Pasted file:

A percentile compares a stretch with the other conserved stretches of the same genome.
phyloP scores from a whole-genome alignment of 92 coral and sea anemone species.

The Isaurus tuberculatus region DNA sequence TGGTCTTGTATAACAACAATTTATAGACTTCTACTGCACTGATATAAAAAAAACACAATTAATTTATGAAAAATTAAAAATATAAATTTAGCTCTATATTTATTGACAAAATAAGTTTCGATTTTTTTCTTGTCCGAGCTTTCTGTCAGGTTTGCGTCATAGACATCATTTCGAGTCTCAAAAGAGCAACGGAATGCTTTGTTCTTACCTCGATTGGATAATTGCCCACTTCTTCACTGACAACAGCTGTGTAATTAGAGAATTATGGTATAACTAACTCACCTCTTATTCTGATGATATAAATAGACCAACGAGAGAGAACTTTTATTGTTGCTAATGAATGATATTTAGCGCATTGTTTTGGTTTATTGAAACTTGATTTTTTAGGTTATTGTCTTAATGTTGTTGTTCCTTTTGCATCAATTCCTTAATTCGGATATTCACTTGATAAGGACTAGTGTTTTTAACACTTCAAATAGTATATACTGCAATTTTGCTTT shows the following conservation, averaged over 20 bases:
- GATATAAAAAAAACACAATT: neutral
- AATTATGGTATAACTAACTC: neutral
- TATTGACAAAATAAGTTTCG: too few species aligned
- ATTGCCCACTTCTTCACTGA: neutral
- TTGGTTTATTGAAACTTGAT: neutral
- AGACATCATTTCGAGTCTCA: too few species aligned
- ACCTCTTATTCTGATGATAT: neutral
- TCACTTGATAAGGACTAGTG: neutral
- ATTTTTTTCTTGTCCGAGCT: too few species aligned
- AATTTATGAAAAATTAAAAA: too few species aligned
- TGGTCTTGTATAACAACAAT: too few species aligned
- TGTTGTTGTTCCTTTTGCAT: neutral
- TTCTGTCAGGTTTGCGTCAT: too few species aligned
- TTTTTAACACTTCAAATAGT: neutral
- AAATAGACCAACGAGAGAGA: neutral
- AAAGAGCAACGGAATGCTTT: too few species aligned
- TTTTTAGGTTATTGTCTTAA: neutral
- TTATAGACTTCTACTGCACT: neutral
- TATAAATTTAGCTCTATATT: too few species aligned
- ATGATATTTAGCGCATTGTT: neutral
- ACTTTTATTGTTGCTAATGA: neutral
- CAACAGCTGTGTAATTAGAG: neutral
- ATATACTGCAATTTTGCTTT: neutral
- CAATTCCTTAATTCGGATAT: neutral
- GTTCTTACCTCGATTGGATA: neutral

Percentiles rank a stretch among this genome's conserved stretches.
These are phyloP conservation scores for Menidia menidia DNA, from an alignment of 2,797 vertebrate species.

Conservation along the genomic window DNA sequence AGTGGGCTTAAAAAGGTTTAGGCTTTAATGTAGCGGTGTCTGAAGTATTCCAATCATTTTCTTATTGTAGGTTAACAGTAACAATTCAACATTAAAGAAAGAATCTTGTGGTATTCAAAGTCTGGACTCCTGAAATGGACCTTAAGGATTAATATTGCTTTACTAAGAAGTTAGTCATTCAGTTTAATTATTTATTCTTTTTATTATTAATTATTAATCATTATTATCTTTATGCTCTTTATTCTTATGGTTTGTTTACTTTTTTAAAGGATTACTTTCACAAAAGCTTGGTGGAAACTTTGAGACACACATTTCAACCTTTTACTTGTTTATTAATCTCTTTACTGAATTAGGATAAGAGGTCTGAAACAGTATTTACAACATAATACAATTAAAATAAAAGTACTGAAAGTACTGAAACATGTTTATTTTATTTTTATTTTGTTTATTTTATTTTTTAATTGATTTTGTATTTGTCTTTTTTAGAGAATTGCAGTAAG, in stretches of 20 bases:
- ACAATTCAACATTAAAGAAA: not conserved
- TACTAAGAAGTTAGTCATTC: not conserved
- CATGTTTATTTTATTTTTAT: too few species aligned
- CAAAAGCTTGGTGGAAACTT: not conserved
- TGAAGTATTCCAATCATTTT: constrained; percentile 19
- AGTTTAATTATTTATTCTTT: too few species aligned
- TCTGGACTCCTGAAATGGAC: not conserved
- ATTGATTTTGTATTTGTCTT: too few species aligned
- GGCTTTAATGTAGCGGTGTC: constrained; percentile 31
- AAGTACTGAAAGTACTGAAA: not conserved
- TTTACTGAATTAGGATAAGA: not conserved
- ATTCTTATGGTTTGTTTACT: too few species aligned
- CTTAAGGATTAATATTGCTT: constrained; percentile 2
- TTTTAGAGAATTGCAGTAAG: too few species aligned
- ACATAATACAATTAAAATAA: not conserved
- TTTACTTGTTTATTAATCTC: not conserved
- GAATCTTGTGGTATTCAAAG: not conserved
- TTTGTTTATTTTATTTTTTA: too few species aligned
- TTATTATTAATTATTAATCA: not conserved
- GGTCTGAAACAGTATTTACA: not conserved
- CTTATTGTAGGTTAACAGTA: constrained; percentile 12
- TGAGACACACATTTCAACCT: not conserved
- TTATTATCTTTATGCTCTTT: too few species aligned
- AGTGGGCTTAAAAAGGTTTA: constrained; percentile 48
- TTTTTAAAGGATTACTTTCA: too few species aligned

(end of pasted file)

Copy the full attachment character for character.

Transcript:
A percentile compares a stretch with the other conserved stretches of the same genome.
phyloP scores from a whole-genome alignment of 92 coral and sea anemone species.

The Isaurus tuberculatus region DNA sequence TGGTCTTGTATAACAACAATTTATAGACTTCTACTGCACTGATATAAAAAAAACACAATTAATTTATGAAAAATTAAAAATATAAATTTAGCTCTATATTTATTGACAAAATAAGTTTCGATTTTTTTCTTGTCCGAGCTTTCTGTCAGGTTTGCGTCATAGACATCATTTCGAGTCTCAAAAGAGCAACGGAATGCTTTGTTCTTACCTCGATTGGATAATTGCCCACTTCTTCACTGACAACAGCTGTGTAATTAGAGAATTATGGTATAACTAACTCACCTCTTATTCTGATGATATAAATAGACCAACGAGAGAGAACTTTTATTGTTGCTAATGAATGATATTTAGCGCATTGTTTTGGTTTATTGAAACTTGATTTTTTAGGTTATTGTCTTAATGTTGTTGTTCCTTTTGCATCAATTCCTTAATTCGGATATTCACTTGATAAGGACTAGTGTTTTTAACACTTCAAATAGTATATACTGCAATTTTGCTTT shows the following conservation, averaged over 20 bases:
- GATATAAAAAAAACACAATT: neutral
- AATTATGGTATAACTAACTC: neutral
- TATTGACAAAATAAGTTTCG: too few species aligned
- ATTGCCCACTTCTTCACTGA: neutral
- TTGGTTTATTGAAACTTGAT: neutral
- AGACATCATTTCGAGTCTCA: too few species aligned
- ACCTCTTATTCTGATGATAT: neutral
- TCACTTGATAAGGACTAGTG: neutral
- ATTTTTTTCTTGTCCGAGCT: too few species aligned
- AATTTATGAAAAATTAAAAA: too few species aligned
- TGGTCTTGTATAACAACAAT: too few species aligned
- TGTTGTTGTTCCTTTTGCAT: neutral
- TTCTGTCAGGTTTGCGTCAT: too few species aligned
- TTTTTAACACTTCAAATAGT: neutral
- AAATAGACCAACGAGAGAGA: neutral
- AAAGAGCAACGGAATGCTTT: too few species aligned
- TTTTTAGGTTATTGTCTTAA: neutral
- TTATAGACTTCTACTGCACT: neutral
- TATAAATTTAGCTCTATATT: too few species aligned
- ATGATATTTAGCGCATTGTT: neutral
- ACTTTTATTGTTGCTAATGA: neutral
- CAACAGCTGTGTAATTAGAG: neutral
- ATATACTGCAATTTTGCTTT: neutral
- CAATTCCTTAATTCGGATAT: neutral
- GTTCTTACCTCGATTGGATA: neutral

Percentiles rank a stretch among this genome's conserved stretches.
These are phyloP conservation scores for Menidia menidia DNA, from an alignment of 2,797 vertebrate species.

Conservation along the genomic window DNA sequence AGTGGGCTTAAAAAGGTTTAGGCTTTAATGTAGCGGTGTCTGAAGTATTCCAATCATTTTCTTATTGTAGGTTAACAGTAACAATTCAACATTAAAGAAAGAATCTTGTGGTATTCAAAGTCTGGACTCCTGAAATGGACCTTAAGGATTAATATTGCTTTACTAAGAAGTTAGTCATTCAGTTTAATTATTTATTCTTTTTATTATTAATTATTAATCATTATTATCTTTATGCTCTTTATTCTTATGGTTTGTTTACTTTTTTAAAGGATTACTTTCACAAAAGCTTGGTGGAAACTTTGAGACACACATTTCAACCTTTTACTTGTTTATTAATCTCTTTACTGAATTAGGATAAGAGGTCTGAAACAGTATTTACAACATAATACAATTAAAATAAAAGTACTGAAAGTACTGAAACATGTTTATTTTATTTTTATTTTGTTTATTTTATTTTTTAATTGATTTTGTATTTGTCTTTTTTAGAGAATTGCAGTAAG, in stretches of 20 bases:
- ACAATTCAACATTAAAGAAA: not conserved
- TACTAAGAAGTTAGTCATTC: not conserved
- CATGTTTATTTTATTTTTAT: too few species aligned
- CAAAAGCTTGGTGGAAACTT: not conserved
- TGAAGTATTCCAATCATTTT: constrained; percentile 19
- AGTTTAATTATTTATTCTTT: too few species aligned
- TCTGGACTCCTGAAATGGAC: not conserved
- ATTGATTTTGTATTTGTCTT: too few species aligned
- GGCTTTAATGTAGCGGTGTC: constrained; percentile 31
- AAGTACTGAAAGTACTGAAA: not conserved
- TTTACTGAATTAGGATAAGA: not conserved
- ATTCTTATGGTTTGTTTACT: too few species aligned
- CTTAAGGATTAATATTGCTT: constrained; percentile 2
- TTTTAGAGAATTGCAGTAAG: too few species aligned
- ACATAATACAATTAAAATAA: not conserved
- TTTACTTGTTTATTAATCTC: not conserved
- GAATCTTGTGGTATTCAAAG: not conserved
- TTTGTTTATTTTATTTTTTA: too few species aligned
- TTATTATTAATTATTAATCA: not conserved
- GGTCTGAAACAGTATTTACA: not conserved
- CTTATTGTAGGTTAACAGTA: constrained; percentile 12
- TGAGACACACATTTCAACCT: not conserved
- TTATTATCTTTATGCTCTTT: too few species aligned
- AGTGGGCTTAAAAAGGTTTA: constrained; percentile 48
- TTTTTAAAGGATTACTTTCA: too few species aligned